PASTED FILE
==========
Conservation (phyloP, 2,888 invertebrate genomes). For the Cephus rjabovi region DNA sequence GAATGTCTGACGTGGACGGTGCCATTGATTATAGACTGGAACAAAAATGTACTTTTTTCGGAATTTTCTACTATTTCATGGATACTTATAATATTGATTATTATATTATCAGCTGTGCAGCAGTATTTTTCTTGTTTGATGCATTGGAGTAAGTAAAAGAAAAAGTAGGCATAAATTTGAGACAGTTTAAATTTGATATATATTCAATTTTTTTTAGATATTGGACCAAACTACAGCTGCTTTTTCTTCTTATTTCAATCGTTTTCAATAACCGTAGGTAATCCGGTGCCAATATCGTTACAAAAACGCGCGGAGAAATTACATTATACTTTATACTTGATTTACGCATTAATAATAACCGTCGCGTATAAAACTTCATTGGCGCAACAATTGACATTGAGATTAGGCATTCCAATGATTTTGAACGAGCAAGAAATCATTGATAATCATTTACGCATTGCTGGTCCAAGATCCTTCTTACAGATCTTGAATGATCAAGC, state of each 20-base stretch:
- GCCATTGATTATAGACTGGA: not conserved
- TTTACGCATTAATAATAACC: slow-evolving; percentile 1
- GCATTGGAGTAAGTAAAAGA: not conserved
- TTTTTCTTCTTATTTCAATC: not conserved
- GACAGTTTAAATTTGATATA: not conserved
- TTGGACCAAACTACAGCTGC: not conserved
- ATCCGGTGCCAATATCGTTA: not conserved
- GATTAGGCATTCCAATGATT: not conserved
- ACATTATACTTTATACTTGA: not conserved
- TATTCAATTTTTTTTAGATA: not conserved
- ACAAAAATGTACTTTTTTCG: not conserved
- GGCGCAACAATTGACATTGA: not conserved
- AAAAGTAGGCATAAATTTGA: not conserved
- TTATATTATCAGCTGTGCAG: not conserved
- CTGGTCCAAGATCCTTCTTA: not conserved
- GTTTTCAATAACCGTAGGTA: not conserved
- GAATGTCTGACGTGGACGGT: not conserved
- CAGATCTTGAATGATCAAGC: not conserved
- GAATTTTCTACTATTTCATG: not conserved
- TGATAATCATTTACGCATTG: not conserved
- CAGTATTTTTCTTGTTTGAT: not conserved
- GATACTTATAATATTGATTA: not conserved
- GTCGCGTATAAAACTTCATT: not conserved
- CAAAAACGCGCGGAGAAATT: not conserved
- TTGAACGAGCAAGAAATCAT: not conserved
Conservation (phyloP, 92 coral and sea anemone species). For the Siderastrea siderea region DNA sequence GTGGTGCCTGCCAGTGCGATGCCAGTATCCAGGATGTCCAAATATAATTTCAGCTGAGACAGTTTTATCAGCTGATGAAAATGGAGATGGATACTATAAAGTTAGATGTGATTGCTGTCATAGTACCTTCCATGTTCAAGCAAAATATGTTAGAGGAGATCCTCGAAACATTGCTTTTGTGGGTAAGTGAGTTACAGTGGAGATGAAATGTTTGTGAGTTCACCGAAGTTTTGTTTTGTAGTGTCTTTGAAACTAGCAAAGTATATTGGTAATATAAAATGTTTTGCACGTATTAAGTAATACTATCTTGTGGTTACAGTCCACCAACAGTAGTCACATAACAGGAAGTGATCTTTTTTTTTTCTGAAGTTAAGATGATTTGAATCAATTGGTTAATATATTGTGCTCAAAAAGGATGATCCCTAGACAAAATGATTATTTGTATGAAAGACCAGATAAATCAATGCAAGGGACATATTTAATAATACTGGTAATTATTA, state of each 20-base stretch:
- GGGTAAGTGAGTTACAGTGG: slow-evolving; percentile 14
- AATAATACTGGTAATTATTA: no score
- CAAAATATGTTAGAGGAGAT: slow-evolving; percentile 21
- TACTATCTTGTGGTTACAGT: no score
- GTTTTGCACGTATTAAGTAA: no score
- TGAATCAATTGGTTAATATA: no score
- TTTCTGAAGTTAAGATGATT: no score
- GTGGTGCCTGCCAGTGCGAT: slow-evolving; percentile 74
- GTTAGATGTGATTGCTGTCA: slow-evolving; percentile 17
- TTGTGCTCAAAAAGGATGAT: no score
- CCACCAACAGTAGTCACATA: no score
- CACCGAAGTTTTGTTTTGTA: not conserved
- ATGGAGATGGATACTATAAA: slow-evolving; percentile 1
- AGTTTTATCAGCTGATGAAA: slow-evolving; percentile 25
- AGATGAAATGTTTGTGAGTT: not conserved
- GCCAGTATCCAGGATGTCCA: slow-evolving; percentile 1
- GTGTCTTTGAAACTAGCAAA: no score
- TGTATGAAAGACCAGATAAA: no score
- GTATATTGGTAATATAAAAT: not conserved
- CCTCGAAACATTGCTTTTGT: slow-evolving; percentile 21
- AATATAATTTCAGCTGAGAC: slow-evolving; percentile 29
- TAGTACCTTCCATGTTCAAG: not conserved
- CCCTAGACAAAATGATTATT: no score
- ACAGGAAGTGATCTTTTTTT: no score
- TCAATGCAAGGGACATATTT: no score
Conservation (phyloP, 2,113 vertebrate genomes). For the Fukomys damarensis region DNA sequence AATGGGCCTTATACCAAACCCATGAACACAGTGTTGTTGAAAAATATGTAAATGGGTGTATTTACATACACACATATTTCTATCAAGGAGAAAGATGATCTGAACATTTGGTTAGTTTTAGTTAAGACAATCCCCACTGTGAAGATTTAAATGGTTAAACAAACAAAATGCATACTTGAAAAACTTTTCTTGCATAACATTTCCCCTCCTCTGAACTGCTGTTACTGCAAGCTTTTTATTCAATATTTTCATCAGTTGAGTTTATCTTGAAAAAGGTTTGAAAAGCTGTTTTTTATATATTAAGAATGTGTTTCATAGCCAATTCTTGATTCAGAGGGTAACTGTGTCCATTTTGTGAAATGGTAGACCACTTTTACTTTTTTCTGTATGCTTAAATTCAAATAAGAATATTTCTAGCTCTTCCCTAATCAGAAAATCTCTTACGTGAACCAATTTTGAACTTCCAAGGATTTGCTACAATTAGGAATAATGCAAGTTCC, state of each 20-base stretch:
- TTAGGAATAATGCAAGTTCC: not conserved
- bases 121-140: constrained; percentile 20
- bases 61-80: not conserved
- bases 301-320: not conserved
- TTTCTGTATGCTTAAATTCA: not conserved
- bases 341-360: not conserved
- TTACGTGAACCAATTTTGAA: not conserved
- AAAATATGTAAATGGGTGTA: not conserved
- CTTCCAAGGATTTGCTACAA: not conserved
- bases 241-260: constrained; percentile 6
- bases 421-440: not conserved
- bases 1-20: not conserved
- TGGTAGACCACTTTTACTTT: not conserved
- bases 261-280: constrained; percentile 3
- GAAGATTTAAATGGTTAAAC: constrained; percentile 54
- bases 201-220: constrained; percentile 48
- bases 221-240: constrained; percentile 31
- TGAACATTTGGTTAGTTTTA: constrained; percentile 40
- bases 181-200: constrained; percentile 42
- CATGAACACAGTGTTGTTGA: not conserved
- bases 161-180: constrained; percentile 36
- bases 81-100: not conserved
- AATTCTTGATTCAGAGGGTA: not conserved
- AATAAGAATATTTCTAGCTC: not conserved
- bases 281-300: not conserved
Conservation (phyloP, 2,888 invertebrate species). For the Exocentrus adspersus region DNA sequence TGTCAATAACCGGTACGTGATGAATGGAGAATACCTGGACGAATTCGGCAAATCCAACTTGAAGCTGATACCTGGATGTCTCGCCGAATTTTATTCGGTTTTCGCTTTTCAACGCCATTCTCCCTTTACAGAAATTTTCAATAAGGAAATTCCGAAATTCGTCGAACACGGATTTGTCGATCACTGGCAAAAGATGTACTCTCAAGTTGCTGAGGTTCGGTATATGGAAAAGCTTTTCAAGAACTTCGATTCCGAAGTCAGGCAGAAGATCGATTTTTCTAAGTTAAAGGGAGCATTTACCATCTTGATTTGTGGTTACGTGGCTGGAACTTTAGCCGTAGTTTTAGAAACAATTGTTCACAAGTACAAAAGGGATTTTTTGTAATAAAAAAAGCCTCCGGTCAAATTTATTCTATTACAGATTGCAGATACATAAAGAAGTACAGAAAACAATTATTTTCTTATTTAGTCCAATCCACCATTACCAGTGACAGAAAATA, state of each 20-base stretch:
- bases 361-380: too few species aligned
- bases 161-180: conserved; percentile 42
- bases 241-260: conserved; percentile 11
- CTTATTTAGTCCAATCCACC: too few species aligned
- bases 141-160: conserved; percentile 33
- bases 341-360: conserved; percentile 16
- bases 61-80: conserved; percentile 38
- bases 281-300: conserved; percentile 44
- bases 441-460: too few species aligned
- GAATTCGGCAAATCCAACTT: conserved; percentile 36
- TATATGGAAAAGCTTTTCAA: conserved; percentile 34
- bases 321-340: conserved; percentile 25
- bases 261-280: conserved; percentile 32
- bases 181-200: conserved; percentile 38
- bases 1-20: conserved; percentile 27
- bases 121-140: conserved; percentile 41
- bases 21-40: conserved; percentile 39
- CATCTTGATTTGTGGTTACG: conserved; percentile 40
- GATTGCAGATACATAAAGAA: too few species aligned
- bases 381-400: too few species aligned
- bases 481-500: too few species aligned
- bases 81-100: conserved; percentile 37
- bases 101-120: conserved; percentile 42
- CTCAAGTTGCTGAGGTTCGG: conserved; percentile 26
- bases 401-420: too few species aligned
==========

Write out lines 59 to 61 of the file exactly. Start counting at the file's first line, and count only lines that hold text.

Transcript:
- bases 341-360: not conserved
- TTACGTGAACCAATTTTGAA: not conserved
- AAAATATGTAAATGGGTGTA: not conserved